Citizen Heroes Save Lives of Kayakers at Anacapa Island
Contact: Yvonne Menard, 805-658-5725
Today Channel Islands National Park Superintendent recognizes five heroic park visitors for their courageous efforts in saving the lives of two distressed kayakers at Anacapa Island on the evening August 19, 2003. The rescuers, Anne Demma, Mark Duvall, and Henry Shiu, residents of Davis, California, and Carrie and Mark Lane of Carmichael, California, will receive the National Park Service “Citizen Search and Rescue Award” today at 3:00 during a presentation at the UC Davis campus.
This prestigious award recognizes the invaluable contributions citizens make in saving the lives of park visitors. Superintendent Galipeau stated, “These five rescuers were incredible. They were extremely well equipped and demonstrated a highly professional level of skill and expertise in carrying out this rescue.”
The team of citizen rescuers was visiting Anacapa Island on a kayak camping trip this past August when they observed a second party of two kayakers paddling offshore in moderate wind and sea conditions. The rescue team took it upon themselves to keep an eye on the two kayakers as the ocean conditions deteriorated. Before sunset they observed that the two kayakers had capsized and were struggling to reach the island. Concerned that these kayakers were ill equipped in the cold waters and fearful that they were unable to make it back on their own, the team of five responded.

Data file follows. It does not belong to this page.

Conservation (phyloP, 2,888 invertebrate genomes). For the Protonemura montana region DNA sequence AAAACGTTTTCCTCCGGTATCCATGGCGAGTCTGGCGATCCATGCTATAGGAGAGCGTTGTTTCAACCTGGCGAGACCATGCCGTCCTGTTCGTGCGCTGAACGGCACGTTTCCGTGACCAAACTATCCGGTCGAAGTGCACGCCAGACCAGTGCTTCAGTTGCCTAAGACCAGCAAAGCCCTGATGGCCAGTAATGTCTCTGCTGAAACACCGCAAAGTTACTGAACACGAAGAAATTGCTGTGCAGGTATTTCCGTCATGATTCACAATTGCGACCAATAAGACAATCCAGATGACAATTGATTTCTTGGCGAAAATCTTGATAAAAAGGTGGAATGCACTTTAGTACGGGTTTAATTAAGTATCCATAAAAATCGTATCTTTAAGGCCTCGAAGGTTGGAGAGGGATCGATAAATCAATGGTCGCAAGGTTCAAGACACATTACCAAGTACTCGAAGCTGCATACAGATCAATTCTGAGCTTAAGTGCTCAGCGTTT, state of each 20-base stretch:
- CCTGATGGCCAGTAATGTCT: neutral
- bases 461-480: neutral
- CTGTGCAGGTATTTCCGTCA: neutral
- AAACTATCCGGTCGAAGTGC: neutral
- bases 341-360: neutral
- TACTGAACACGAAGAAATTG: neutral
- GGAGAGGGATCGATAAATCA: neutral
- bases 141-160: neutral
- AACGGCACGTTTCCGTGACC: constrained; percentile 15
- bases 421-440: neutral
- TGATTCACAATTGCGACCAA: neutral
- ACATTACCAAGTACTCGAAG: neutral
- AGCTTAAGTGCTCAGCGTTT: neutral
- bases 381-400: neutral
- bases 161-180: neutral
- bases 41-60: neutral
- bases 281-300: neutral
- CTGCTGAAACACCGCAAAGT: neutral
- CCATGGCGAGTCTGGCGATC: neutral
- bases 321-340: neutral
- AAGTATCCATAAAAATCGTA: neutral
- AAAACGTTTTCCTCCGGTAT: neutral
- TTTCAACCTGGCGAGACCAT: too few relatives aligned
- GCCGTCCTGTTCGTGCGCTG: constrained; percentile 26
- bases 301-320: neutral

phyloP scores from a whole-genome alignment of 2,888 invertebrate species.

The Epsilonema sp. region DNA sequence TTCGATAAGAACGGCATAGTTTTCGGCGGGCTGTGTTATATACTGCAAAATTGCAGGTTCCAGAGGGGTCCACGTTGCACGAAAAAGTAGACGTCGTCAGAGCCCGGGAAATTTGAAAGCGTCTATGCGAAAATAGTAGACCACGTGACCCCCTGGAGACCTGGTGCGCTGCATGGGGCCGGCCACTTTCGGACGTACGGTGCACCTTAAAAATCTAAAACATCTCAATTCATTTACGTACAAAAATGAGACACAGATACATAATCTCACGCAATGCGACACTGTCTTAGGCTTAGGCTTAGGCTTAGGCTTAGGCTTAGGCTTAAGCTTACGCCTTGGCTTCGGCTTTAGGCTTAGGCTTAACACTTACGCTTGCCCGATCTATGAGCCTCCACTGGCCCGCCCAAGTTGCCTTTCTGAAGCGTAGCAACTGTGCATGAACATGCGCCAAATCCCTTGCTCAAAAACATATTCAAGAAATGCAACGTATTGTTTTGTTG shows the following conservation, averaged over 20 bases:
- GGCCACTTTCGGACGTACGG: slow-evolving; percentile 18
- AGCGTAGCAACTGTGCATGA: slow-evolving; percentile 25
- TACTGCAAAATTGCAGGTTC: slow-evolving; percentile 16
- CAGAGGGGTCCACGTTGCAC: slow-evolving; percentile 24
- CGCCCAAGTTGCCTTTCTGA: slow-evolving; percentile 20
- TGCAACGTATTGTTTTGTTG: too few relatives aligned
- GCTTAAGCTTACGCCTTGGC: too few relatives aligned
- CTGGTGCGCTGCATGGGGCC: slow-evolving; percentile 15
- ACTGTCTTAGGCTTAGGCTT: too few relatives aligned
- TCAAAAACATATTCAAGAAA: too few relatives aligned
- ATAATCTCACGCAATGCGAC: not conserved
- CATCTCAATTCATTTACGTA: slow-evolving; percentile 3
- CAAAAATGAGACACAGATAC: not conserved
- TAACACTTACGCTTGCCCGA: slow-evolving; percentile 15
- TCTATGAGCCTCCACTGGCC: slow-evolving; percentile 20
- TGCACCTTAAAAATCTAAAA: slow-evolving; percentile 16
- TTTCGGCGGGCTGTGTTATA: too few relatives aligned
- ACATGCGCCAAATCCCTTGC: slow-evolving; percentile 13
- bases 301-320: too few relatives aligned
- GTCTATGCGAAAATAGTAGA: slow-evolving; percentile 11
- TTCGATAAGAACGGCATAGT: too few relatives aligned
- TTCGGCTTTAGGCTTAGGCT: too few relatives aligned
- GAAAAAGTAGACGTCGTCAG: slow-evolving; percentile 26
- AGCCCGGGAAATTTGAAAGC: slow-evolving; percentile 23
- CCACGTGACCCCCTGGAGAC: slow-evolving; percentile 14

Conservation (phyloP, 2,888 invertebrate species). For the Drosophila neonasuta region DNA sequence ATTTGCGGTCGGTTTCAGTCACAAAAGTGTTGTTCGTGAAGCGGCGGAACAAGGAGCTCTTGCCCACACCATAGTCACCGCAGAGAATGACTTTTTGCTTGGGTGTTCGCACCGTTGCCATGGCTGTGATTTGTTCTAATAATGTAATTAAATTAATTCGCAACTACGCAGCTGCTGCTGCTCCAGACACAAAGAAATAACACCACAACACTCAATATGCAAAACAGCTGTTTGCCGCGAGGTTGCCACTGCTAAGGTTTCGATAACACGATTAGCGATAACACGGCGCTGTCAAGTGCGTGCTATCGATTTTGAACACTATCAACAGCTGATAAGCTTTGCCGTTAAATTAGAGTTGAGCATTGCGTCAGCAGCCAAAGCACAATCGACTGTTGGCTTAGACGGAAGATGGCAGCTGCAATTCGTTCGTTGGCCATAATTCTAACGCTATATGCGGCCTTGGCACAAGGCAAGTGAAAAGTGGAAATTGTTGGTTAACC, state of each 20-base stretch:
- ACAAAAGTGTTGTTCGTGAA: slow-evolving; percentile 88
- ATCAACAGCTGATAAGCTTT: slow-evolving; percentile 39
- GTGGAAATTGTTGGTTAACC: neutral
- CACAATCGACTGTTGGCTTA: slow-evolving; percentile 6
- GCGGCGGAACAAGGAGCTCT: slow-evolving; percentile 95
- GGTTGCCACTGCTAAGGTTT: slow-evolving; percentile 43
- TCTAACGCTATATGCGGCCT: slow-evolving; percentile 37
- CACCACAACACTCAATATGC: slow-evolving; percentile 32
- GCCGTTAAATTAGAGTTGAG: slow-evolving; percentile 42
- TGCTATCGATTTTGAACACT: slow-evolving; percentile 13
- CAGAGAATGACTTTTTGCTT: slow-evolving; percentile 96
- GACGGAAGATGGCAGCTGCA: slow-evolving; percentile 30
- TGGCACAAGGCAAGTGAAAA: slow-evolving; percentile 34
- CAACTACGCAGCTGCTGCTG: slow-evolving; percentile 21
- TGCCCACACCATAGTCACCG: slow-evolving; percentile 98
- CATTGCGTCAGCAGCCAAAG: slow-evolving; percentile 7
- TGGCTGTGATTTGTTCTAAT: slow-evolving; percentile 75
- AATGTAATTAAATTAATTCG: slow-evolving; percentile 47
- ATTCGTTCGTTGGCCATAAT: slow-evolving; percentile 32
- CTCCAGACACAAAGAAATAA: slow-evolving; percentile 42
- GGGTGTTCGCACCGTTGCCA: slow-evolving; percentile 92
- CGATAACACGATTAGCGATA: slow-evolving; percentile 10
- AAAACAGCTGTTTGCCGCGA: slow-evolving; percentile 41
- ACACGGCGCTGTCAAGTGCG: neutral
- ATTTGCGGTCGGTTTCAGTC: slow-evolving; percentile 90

Skillfully, they devised and carried out a rescue plan. Using their expertise and rescue training, John Lane and Henry Shiu launched their kayaks, fully equipped with wet suits, life jackets, emergency strobes, and marine radios. Fellow rescuers Carrie Lane, Anne Demma, and Mark Duvall immediately notified the U.S. Coast Guard and an island maintenance employee. As daylight diminished, they marked the Landing Cove with additional lights. Using their own binoculars and radios, the land-based rescuers vigilantly watched and communicated with Lane and Shiu as they reached the distressed kayakers. One of two kayakers in distress, Cheryl Hartley of Anaheim, California, was clinging to the side of her vessel as she drifted out to sea. Lane paddled out to Hartley and stabilized her on his kayak. Lane used his marine radio to direct the U.S. Coast Guard vessel to their location two miles east of the island. Henry Shiu was able to tow the other exhausted kayaker, Robert Schiever of Long Beach, California, back to the Landing Cove. The rescued kayakers were transported by the U.S. Coast Guard and treated for mild hypothermia.
The National Park Service is pleased to recognize these five fine citizens for their heroic actions that resulted in saving the lives of two park visitors.
Did You Know?
Channel Islands National Park has more endangered species that only exist within this park than any other unit of the National Park Service. This means that survival of these plants and animals depends entirely on our ability to protect and restore the habitat of the five park islands.